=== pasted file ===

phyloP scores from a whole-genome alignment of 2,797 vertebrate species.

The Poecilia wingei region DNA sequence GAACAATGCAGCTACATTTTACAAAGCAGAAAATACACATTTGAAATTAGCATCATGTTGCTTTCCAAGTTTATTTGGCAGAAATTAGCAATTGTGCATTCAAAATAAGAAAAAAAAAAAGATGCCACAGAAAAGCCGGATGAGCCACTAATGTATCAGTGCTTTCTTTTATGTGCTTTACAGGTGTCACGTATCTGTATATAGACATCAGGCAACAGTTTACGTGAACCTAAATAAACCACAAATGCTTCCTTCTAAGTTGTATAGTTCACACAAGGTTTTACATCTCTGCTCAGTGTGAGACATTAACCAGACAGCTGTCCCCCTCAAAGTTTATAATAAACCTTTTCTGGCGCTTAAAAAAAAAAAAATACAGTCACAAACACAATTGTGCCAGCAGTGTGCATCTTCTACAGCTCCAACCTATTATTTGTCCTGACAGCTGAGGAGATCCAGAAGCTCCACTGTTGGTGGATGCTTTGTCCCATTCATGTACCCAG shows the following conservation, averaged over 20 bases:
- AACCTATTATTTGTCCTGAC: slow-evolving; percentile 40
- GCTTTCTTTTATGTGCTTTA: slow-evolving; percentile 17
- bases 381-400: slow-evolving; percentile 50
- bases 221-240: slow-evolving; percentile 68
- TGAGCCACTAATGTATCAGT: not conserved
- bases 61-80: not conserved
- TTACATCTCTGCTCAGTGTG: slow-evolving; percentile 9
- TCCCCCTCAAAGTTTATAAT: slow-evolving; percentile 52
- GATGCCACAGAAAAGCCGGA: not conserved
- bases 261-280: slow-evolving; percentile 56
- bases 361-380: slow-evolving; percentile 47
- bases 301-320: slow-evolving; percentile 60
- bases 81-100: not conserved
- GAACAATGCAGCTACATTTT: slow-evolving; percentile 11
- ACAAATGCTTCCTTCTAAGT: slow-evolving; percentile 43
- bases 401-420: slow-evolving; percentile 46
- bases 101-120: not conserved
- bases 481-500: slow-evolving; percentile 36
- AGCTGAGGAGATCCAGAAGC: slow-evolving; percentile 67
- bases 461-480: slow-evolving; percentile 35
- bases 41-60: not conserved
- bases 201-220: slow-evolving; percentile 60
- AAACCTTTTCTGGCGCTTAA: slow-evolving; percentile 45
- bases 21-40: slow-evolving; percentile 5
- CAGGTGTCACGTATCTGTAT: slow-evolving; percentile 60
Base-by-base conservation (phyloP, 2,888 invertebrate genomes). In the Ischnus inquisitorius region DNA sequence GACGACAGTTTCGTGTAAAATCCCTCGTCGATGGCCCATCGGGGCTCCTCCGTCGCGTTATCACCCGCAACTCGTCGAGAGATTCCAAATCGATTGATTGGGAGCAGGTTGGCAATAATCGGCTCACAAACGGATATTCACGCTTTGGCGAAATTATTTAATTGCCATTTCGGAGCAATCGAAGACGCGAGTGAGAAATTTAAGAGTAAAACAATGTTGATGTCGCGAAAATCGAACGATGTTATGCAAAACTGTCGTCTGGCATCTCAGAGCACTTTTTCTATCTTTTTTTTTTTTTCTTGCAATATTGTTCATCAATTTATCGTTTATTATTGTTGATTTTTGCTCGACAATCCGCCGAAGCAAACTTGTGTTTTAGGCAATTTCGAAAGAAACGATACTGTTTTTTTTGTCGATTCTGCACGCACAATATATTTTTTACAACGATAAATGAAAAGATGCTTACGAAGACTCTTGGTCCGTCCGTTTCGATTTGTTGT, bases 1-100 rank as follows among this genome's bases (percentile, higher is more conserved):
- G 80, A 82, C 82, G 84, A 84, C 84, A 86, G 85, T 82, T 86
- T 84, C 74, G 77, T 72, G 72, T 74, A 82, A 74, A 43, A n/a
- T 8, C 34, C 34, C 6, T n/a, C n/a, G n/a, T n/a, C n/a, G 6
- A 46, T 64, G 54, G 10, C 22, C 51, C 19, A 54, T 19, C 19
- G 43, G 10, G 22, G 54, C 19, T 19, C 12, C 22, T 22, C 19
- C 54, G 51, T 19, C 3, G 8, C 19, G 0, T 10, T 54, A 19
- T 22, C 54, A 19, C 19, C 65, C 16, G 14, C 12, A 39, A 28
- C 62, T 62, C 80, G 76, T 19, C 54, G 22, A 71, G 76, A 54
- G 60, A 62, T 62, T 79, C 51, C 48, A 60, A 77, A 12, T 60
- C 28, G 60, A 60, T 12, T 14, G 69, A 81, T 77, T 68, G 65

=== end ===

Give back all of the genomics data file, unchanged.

phyloP scores from a whole-genome alignment of 2,797 vertebrate species.

The Poecilia wingei region DNA sequence GAACAATGCAGCTACATTTTACAAAGCAGAAAATACACATTTGAAATTAGCATCATGTTGCTTTCCAAGTTTATTTGGCAGAAATTAGCAATTGTGCATTCAAAATAAGAAAAAAAAAAAGATGCCACAGAAAAGCCGGATGAGCCACTAATGTATCAGTGCTTTCTTTTATGTGCTTTACAGGTGTCACGTATCTGTATATAGACATCAGGCAACAGTTTACGTGAACCTAAATAAACCACAAATGCTTCCTTCTAAGTTGTATAGTTCACACAAGGTTTTACATCTCTGCTCAGTGTGAGACATTAACCAGACAGCTGTCCCCCTCAAAGTTTATAATAAACCTTTTCTGGCGCTTAAAAAAAAAAAAATACAGTCACAAACACAATTGTGCCAGCAGTGTGCATCTTCTACAGCTCCAACCTATTATTTGTCCTGACAGCTGAGGAGATCCAGAAGCTCCACTGTTGGTGGATGCTTTGTCCCATTCATGTACCCAG shows the following conservation, averaged over 20 bases:
- AACCTATTATTTGTCCTGAC: slow-evolving; percentile 40
- GCTTTCTTTTATGTGCTTTA: slow-evolving; percentile 17
- bases 381-400: slow-evolving; percentile 50
- bases 221-240: slow-evolving; percentile 68
- TGAGCCACTAATGTATCAGT: not conserved
- bases 61-80: not conserved
- TTACATCTCTGCTCAGTGTG: slow-evolving; percentile 9
- TCCCCCTCAAAGTTTATAAT: slow-evolving; percentile 52
- GATGCCACAGAAAAGCCGGA: not conserved
- bases 261-280: slow-evolving; percentile 56
- bases 361-380: slow-evolving; percentile 47
- bases 301-320: slow-evolving; percentile 60
- bases 81-100: not conserved
- GAACAATGCAGCTACATTTT: slow-evolving; percentile 11
- ACAAATGCTTCCTTCTAAGT: slow-evolving; percentile 43
- bases 401-420: slow-evolving; percentile 46
- bases 101-120: not conserved
- bases 481-500: slow-evolving; percentile 36
- AGCTGAGGAGATCCAGAAGC: slow-evolving; percentile 67
- bases 461-480: slow-evolving; percentile 35
- bases 41-60: not conserved
- bases 201-220: slow-evolving; percentile 60
- AAACCTTTTCTGGCGCTTAA: slow-evolving; percentile 45
- bases 21-40: slow-evolving; percentile 5
- CAGGTGTCACGTATCTGTAT: slow-evolving; percentile 60
Base-by-base conservation (phyloP, 2,888 invertebrate genomes). In the Ischnus inquisitorius region DNA sequence GACGACAGTTTCGTGTAAAATCCCTCGTCGATGGCCCATCGGGGCTCCTCCGTCGCGTTATCACCCGCAACTCGTCGAGAGATTCCAAATCGATTGATTGGGAGCAGGTTGGCAATAATCGGCTCACAAACGGATATTCACGCTTTGGCGAAATTATTTAATTGCCATTTCGGAGCAATCGAAGACGCGAGTGAGAAATTTAAGAGTAAAACAATGTTGATGTCGCGAAAATCGAACGATGTTATGCAAAACTGTCGTCTGGCATCTCAGAGCACTTTTTCTATCTTTTTTTTTTTTTCTTGCAATATTGTTCATCAATTTATCGTTTATTATTGTTGATTTTTGCTCGACAATCCGCCGAAGCAAACTTGTGTTTTAGGCAATTTCGAAAGAAACGATACTGTTTTTTTTGTCGATTCTGCACGCACAATATATTTTTTACAACGATAAATGAAAAGATGCTTACGAAGACTCTTGGTCCGTCCGTTTCGATTTGTTGT, bases 1-100 rank as follows among this genome's bases (percentile, higher is more conserved):
- G 80, A 82, C 82, G 84, A 84, C 84, A 86, G 85, T 82, T 86
- T 84, C 74, G 77, T 72, G 72, T 74, A 82, A 74, A 43, A n/a
- T 8, C 34, C 34, C 6, T n/a, C n/a, G n/a, T n/a, C n/a, G 6
- A 46, T 64, G 54, G 10, C 22, C 51, C 19, A 54, T 19, C 19
- G 43, G 10, G 22, G 54, C 19, T 19, C 12, C 22, T 22, C 19
- C 54, G 51, T 19, C 3, G 8, C 19, G 0, T 10, T 54, A 19
- T 22, C 54, A 19, C 19, C 65, C 16, G 14, C 12, A 39, A 28
- C 62, T 62, C 80, G 76, T 19, C 54, G 22, A 71, G 76, A 54
- G 60, A 62, T 62, T 79, C 51, C 48, A 60, A 77, A 12, T 60
- C 28, G 60, A 60, T 12, T 14, G 69, A 81, T 77, T 68, G 65